My mum didn’t force us to break up, but she was not a fan of [the relationship]. Because I’m close to her, I could tell. I would say my parents were just concerned; after all, they worked so hard to build a comfortable life for me, they wouldn’t want me to settle for anything less.
He couldn’t afford [to go to] university after polytechnic. He didn’t have a degree and people told him that he didn’t deserve me. This kinda fed into his insecurities and other issues that led to the breakup.
We broke up cos I felt emotionally drained from having to assure him that I wouldn’t leave him, and at that time, I was too young to realise what I was giving up. I am very sad it ended.”
6. I had to adjust to how the rich spent money
Like going to a new country, class divide can generate its own experience of culture shock.
Jessica*, 23, shared, “I’ve only dated two guys and both are significantly richer than me. I disagreed with my ex’s decision of selling his car after a few years. ‘Do you really need to upgrade to a Mercedes?’ I thought.
We fought about his lifestyle all the time, but I have learnt that it’s not my place to question their ‘rich man decisions’.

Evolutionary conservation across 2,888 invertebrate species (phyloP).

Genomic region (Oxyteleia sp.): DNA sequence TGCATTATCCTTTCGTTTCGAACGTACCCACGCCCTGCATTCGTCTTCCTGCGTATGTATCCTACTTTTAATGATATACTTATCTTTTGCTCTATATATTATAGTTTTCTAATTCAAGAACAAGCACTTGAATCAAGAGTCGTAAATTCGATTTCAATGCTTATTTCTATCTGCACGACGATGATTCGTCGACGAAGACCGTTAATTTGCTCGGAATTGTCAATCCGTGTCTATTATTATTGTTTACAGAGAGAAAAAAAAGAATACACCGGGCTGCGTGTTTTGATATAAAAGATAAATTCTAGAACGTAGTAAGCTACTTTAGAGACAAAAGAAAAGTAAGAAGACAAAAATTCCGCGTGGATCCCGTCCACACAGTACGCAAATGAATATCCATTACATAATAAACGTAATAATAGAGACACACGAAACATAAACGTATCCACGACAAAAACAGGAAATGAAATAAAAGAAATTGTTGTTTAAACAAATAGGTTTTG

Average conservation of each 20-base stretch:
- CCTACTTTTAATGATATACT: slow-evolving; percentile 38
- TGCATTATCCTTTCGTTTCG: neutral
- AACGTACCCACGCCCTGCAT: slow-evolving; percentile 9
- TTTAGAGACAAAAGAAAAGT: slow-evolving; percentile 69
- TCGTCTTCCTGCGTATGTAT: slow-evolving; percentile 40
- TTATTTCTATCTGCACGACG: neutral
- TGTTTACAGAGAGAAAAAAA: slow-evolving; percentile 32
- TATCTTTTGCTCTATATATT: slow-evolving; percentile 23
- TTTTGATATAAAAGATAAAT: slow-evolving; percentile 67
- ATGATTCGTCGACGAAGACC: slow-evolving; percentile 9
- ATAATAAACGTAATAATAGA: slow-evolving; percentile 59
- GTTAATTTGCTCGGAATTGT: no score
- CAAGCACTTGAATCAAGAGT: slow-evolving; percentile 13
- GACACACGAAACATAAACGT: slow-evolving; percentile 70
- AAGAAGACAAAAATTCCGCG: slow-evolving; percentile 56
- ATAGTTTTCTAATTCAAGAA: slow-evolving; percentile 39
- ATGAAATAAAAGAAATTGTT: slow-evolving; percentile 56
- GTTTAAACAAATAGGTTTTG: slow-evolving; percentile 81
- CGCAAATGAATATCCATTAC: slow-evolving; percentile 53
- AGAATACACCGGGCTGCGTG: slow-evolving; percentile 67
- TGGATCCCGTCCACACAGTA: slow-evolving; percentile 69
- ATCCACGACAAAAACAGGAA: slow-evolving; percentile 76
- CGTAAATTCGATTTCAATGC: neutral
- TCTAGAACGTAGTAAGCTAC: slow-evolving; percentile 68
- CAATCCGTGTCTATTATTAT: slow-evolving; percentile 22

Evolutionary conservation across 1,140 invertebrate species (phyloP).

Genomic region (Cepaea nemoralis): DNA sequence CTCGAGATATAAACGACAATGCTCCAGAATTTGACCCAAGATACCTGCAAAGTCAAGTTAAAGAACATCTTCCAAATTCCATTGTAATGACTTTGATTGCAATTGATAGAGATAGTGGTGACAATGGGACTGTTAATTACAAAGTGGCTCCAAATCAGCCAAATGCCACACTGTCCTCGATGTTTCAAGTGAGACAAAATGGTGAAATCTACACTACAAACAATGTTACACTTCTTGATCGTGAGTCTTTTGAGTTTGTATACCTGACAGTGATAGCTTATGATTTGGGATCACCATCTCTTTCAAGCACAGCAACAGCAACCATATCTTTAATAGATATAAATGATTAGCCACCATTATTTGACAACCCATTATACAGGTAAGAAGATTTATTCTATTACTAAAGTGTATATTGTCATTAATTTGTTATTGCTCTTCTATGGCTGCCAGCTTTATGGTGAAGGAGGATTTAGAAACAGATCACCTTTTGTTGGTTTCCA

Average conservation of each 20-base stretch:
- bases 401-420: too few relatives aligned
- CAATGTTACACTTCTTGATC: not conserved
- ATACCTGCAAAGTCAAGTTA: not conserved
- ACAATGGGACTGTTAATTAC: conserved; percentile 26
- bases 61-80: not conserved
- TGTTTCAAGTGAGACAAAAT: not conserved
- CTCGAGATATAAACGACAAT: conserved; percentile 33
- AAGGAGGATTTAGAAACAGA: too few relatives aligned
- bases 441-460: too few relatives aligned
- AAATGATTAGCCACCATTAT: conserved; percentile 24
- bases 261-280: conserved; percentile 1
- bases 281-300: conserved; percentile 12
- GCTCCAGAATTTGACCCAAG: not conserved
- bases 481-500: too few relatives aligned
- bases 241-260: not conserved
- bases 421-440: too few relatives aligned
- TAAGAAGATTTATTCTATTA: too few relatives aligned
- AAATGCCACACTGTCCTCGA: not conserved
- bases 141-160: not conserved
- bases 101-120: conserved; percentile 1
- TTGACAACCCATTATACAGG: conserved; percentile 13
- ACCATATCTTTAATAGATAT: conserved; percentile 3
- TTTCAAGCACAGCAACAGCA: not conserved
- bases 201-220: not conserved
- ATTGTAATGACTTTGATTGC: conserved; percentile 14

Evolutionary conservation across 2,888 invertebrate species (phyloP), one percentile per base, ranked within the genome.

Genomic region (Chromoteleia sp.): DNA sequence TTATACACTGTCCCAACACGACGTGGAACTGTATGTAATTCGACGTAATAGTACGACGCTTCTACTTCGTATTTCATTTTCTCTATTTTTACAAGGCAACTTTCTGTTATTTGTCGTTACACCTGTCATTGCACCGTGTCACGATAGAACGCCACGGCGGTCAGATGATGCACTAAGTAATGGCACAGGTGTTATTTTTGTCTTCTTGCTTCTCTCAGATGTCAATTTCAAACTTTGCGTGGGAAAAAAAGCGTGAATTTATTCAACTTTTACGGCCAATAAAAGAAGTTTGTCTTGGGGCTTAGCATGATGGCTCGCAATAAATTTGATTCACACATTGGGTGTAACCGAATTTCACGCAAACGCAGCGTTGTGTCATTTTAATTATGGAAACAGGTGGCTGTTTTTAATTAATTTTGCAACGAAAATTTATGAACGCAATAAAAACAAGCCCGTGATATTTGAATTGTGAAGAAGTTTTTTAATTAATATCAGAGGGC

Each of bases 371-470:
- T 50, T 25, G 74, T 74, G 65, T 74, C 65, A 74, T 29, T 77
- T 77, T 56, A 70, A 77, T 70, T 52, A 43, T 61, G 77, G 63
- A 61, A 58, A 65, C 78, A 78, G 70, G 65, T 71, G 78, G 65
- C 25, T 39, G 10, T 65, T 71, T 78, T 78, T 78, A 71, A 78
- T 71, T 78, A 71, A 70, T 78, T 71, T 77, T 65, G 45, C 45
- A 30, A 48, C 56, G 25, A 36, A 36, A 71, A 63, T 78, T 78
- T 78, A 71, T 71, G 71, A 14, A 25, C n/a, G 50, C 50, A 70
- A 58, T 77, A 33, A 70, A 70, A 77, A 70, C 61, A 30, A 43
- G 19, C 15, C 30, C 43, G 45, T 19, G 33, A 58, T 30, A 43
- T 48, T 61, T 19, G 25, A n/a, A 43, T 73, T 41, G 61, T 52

Recently, my boyfriend’s dad brought us out to a Chinese restaurant at Marina Bay Sands. He told us to order whatever we liked and the bill totalled $1,000. Obviously, that gave me a shock but it seemed like no big deal for their family.
During my birthday, my boyfriend’s mum asked me to pick a gift from Robinsons. I chose a Chanel perfume costing more than $100 because it was the only thing I wanted. She replied, ‘Huh? That’s all ah?’ And pushed me into a Coach store to buy more.”
Class Inequality Affects Dating In Singaporeans
Professor Teo You Yenn expresses in her book This Is What Inequality Looks Like that inequality is not just numbers and statistics.
“Inequality, as a social phenomenon, is experiential. It is a lived reality, felt in everyone’s everyday lives. These lived experiences tell us important things about how inequality is enacted and everyday reproduced.”
Love does not conquer all and definitely not socio-economic status, in many cases at least.
How have you experienced class divide? Write to us at firstname.lastname@example.org.
Cover illustration by Asher Mak